In college, when reading “Labyrinths: Selected Stories and Other Writings,” by Jorge Luis Borges I discovered the first glimpse of my future in hyperlinking, archiving and currating roles that would be my digital future. One story, The Library of Babel (click link to read the story), stands out as a harbinger in particular. In 3000 words Borges created a universe with a seeming limitless library that contains all works of man in all languages, like the ambitions of the collective corporate and private netizenship. IMO, the essay considers a logical progression of events spawned from the Internet’s development. In this post I’ll try to show how with a focus on Google and Lifeblogging.
Note: This post has been a work in progress, which kind of loses some of the immediacy of blogging, so I’ve posted it to get the meme out and working. May be a bit disjointed as a result. Feel free to comment to complement this stimulus.
Did you click and read The Library of Babel yet? Go ahead and do so; we’ll wait. What follows is an explication with stimuli from the story with implcations on the digital space.
Google as the vast archive of all things known thought.
Everything: the minutely detailed history of the future, the archangels’ autobiographies, the faithful catalogues of the Library, thousands and thousands of false catalogues, the demonstration of the fallacy of those catalogues, the demonstration of the fallacy of the true catalogue, the Gnostic gospel of Basilides, the commentary on that gospel, the commentary on the commentary on that gospel, the true story of your death, the translation of every book in all languages, the interpolations of every book in all books.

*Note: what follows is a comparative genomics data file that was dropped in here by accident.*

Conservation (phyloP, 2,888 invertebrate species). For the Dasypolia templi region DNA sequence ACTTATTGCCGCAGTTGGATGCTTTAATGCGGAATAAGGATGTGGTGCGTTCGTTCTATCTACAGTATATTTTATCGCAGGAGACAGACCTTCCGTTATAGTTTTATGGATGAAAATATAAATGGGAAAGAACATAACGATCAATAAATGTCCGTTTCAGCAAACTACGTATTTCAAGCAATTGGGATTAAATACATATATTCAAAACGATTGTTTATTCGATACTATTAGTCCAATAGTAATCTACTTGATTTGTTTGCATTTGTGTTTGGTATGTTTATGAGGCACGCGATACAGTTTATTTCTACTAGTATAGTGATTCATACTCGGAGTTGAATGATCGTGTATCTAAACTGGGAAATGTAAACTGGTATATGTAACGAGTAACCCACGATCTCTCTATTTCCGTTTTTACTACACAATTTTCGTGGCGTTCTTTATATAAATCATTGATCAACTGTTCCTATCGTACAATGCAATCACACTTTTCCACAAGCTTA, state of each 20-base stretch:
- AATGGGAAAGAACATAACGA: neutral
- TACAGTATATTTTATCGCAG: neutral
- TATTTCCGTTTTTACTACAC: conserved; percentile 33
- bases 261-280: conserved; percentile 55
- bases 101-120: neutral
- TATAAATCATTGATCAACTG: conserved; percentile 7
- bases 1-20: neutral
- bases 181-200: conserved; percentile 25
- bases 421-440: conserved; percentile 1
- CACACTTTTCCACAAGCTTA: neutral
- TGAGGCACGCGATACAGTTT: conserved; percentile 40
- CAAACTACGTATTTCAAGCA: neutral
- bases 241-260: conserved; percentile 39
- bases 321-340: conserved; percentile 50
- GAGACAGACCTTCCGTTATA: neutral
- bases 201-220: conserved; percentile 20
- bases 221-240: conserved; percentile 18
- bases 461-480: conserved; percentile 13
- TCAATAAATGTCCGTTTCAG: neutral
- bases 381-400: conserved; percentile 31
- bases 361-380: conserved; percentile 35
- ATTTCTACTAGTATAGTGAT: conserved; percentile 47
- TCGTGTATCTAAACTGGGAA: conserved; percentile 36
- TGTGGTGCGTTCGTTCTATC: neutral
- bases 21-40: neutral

Borge’s library includes entire gallaries dedicated to catalogs of all the works in the library, and even more house false catalogs. It’s the Wikipedia syndrome.
Others, inversely, believed that it was fundamental to eliminate useless works. They invaded the hexagons, showed credentials which were not always false, leafed through a volume with displeasure and condemned whole shelves
Ever notice we’re thinking more like the catalog than the inverse? “The Catalog” might be getting smarter a billion clicks and searches a month, and in the meantime it’s got a lot of us thinking more like algorithms. Perhaps we’ve always thought that way–I’ve posited that intuition is just fast math–but I witness my own thought process articulating more boolean logic with “and” and “or” rules. Perhaps the machine is training us.
One of the upsides here is that we may be preparing future generations to begin dialogue with a question and tune ourselves to listening for true answers. IMHO, within the folds of this innately curious and understanding-seeking behavior lies the promise of Peace.
He showed his find to a wandering decoder who told him the lines were written in Portuguese; others said they were Yiddish. Within a century, the language was established: a Samoyedic Lithuanian dialect of Guarani, with classical Arabian inflections.
Wisdom of the Masses, Rise of the Individual?